And then there is the accident. Mia’s family takes advantage of a snow day to go off on an excursion together, but a car slips on the ice and there is a very bad crash.  The entire story is told as Mia’s spirit, alone in the limbo between life and death, able to see and hear everyone around her but not able to be seen or heard, is remembering her life, beginning to understand what has happened, and recognizing that it is up to her to decide whether to re-enter her body and fight to stay alive.

Gayle Forman‘s book is thoughtfully adapted by Shauna Cross (“Whip It”), who has a good sense of the inner lives of teenage girls. While Adam and Mia have their struggles, they are thankfully a step above the typical teenage drama (on and off-screen), and almost always respectfully handled and based in character and context and not the usual sitcom-ish miscommunication.  Moritz takes on a tough challenge in playing a character who has to express so much anxiety with so little interaction with other actors, except in flashbacks.  She does well, as does director R.J. Cutler in keeping an internal story visually engaging.  If it doesn’t have the emotional impact of recent YA weepies like “The Spectacular Now” and “The Fault in Our Stars,” it is a touching story about an appealing young couple.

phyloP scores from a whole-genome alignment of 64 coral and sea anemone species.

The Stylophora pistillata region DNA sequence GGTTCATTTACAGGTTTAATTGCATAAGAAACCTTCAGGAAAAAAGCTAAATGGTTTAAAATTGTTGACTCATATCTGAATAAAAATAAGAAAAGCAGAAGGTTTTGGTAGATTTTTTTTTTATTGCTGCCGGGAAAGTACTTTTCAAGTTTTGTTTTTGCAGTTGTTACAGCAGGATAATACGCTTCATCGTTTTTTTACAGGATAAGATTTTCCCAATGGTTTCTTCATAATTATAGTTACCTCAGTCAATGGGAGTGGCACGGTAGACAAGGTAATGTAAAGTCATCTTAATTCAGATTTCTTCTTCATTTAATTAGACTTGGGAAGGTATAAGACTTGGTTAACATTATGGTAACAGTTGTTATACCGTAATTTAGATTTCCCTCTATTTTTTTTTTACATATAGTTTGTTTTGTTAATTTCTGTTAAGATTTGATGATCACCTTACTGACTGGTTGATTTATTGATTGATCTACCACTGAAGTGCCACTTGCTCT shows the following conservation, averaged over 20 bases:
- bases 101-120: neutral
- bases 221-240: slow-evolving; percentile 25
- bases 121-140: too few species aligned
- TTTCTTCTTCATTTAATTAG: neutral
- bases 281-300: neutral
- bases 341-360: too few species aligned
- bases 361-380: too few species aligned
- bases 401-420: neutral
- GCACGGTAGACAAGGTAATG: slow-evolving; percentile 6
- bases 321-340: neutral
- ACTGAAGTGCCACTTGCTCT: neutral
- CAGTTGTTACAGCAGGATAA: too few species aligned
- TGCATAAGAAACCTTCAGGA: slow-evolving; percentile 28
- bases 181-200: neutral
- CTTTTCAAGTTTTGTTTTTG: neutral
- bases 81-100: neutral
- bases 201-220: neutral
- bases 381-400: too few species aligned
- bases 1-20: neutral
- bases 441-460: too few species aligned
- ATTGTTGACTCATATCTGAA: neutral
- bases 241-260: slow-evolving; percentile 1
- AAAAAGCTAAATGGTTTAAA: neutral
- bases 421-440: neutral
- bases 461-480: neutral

Parents should know that this film has literal life-and-death situations, with a serious accident, and characters injured and killed. It also includes strong language, teen drinking, and non-explicit sexual references and situations.

Family discussion: How did their families influence the different ways Adam and Mia saw their options? Why did Mia’s grandfather tell her she could go? What would you decide and why?

If you like this, try: “The Spectacular Now,” “Save the Last Dance,” and “Bandslam” as well as the book by Gayle Forman and its sequel, told from Adam’s perspective, Where She Went

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Based on a book Drama DVD/Blu-Ray Pick of the Week High School Romance Stories about Teens Teenagers

When the Game Stands Tall

Posted on August 21, 2014 at 5:59 pm

C
Lowest Recommended Age: Middle School
MPAA Rating: Rated PG for thematic material, a scene of violence, and brief smoking
Profanity: Mild language
Alcohol/ Drugs: Smoking
Violence/ Scariness: Shooting, very sad death, serious illness, parental abuse, tense confrontations
Diversity Issues: Diverse characters
Date Released to Theaters: August 22, 2014


Copyright 2014 Sony Pictures
This dreary assemblage of every possible sports cliché has one thing in common with the game it portrays. Every time it seems to be going somewhere, it stops.